A poster with the phrase, “We’re all different, but as a team we fit together,” could be seen at the front of the multi-purpose room at Highlands Elementary School on Wednesday.
That simple message encapsulates what the leaders of the second annual Inclusion Week wanted students to understand following the activities they did throughout the week.
“We think it’s important to just make sure everyone feels included and know that everybody faces different challenges in life,” Amanda Bergen said.
Bergen is the mother of a third-grader in the Special Day Class at Highlands Elementary. She said that because of her daughter’s rare genetic condition, she faces different challenges in her life.
To show students what kinds of challenges people with impairments can face, three stations were set up with activities. One station focused on sensory processing, one on physical impairment and one on hearing impairment.
“We’re trying to spread awareness about different kinds of disabilities and also show the other kids that they’re more alike than different,” Silvana Fox said.
Fox and Christina Carlin are also mothers of third-graders in the Special Day Class. The three of them were the catalysts for making Inclusion Week happen last year and were excited to bring it back this year.
At the sensory processing station, Bergen asked the students if there are any food types that they don’t like, and why. One said that pork is “hard to chew” and tastes like “soft paper.” Another mentioned shrimp because of its crunch and the texture.
After finding out that some of them had the same like or dislike of different food types, the students went to a table with buckets filled with different textured items, as well as shakers with different smells. Students were asked to try to identify what the items or smells were, with some finding pleasure in doing the activities and some clearly not enjoying the smell of garlic or the feel of a slimy object.
“Some of them feel kind of gross and some of them nice,” Fox said. “So, we kind of asked them, ‘How did that make you feel? Did you like to touch that or not?’ Basically, trying to show them what it’s like for a person who has that condition to kind of have anxiety or feels grossed out or has a hard time even touching certain things.”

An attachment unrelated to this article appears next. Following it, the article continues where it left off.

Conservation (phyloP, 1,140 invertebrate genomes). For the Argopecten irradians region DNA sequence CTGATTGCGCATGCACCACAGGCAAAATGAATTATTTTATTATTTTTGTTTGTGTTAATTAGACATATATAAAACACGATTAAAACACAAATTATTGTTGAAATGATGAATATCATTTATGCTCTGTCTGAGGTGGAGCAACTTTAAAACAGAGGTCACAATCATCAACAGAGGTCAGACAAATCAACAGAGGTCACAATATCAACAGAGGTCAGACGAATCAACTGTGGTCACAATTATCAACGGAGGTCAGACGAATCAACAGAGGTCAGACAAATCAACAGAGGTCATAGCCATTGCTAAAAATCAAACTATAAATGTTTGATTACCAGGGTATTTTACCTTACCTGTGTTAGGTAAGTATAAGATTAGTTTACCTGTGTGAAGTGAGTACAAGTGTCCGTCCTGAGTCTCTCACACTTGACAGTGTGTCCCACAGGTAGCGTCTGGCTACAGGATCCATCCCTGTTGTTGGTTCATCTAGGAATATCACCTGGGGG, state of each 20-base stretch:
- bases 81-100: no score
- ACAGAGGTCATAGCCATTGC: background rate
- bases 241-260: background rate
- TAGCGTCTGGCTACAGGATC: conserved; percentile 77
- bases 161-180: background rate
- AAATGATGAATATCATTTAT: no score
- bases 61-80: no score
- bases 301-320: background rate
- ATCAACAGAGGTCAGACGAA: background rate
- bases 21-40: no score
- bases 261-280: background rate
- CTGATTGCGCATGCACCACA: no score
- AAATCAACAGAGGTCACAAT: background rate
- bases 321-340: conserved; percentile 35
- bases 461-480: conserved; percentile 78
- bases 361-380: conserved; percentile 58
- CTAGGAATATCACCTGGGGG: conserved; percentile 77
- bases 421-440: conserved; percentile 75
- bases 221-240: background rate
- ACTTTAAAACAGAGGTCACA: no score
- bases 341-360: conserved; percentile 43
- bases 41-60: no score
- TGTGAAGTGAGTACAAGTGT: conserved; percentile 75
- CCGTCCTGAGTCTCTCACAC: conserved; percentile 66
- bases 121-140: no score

At the hearing impairment station, Carlin taught the students how to sign the Pledge of Allegiance in American Sign Language. She first showed the students how mouthing certain words without sound can be difficult to ascertain, so people hard of hearing need to be able to use ASL to communicate effectively.
Carlin said she was shocked at how many of the students not only knew some ASL going into the activity, but also were able to pick up the entire pledge by the end.
“It was great,” Carlin said. “It makes me want to cry thinking about how great the students are here and how engaged they are.”
Bergen led the physical impairment station where students tried to complete everyday tasks — but only with their non-dominant hand.
Students were asked to try things such as zipping something up, drawing an object or opening a jar. Many students said these tasks were difficult to complete, while others said that snapping something shut was easier to do with one hand.
“It’s funny because I think that kids definitely find ways to make it work,” Bergen said. “So, there’s a jar and they have to unscrew the lid and they’re holding it between their legs, but I think they definitely find it difficult. And that’s created a really good discussion with the students around how it’s important to be kind because everybody struggles with different things and everybody might have different needs, whether they have a diagnosed disability or not.”
Sixth-grader Caleb Leavitt said that he enjoyed this station because of the challenge that it presented.
“The station where you’re trying to do things with your least-dominant hand,” Leavitt said when asked what his favorite station was. “It’s kind of like finding out what’s easier and what’s harder.”
Students didn’t just learn what impairments can feel like; they also learned how people with impairments combat the issues that they face, especially when it comes to sensory impairment. Fox mentioned sound-reducing headphones for people who are sensitive to loud sounds and weighted blankets for people who need to feel pressed down when they sleep.
As this is the second year that Inclusion Week has been held at Highlands Elementary, Fox said that some students remembered what they had learned last year. She said she was impressed with how the students are able to process the idea of impairments so quickly.
“I actually asked if they remember last time we did it, and some did,” Fox said. “The little ones, they really look forward to the activities, but at the upper grades, they really are engaged and I think they have learned a lot.”
The three mothers all have three more years left at Highlands Elementary after this one. Carlin said she plans on doing the event again all three years, and beyond if she can.
“We would love to. Amanda and I have talked about it,” Carlin said. “My husband has told us that we should make this a program and bring it to schools everywhere. So, maybe in the future.”